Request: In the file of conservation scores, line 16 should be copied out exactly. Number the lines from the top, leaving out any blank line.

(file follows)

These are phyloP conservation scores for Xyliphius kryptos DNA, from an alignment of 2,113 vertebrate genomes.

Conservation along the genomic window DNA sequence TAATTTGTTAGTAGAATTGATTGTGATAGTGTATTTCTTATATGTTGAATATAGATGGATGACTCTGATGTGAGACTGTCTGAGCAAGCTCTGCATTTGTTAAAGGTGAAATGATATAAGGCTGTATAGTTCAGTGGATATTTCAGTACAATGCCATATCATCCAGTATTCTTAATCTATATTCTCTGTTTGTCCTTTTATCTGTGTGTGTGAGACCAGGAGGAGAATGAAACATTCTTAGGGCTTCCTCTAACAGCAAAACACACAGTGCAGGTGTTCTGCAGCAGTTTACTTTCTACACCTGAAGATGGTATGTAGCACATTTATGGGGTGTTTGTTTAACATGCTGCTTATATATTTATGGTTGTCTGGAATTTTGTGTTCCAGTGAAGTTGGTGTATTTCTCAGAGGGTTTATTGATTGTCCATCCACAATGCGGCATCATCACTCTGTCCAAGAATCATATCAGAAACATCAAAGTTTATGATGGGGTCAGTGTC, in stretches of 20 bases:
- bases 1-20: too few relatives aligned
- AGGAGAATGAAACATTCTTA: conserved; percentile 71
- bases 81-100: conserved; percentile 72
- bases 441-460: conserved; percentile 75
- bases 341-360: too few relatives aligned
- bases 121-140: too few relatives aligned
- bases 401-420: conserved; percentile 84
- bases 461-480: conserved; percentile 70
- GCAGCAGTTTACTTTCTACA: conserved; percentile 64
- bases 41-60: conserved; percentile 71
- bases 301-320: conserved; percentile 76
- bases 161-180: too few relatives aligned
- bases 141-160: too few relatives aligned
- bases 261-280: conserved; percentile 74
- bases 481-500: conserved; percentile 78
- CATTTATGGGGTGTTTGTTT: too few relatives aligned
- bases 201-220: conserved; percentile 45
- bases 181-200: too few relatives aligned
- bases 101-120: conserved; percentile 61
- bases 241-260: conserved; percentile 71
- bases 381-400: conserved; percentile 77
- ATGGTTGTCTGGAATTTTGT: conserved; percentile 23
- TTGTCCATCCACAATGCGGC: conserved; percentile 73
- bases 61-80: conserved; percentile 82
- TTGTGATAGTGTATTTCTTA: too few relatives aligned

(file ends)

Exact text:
- bases 261-280: conserved; percentile 74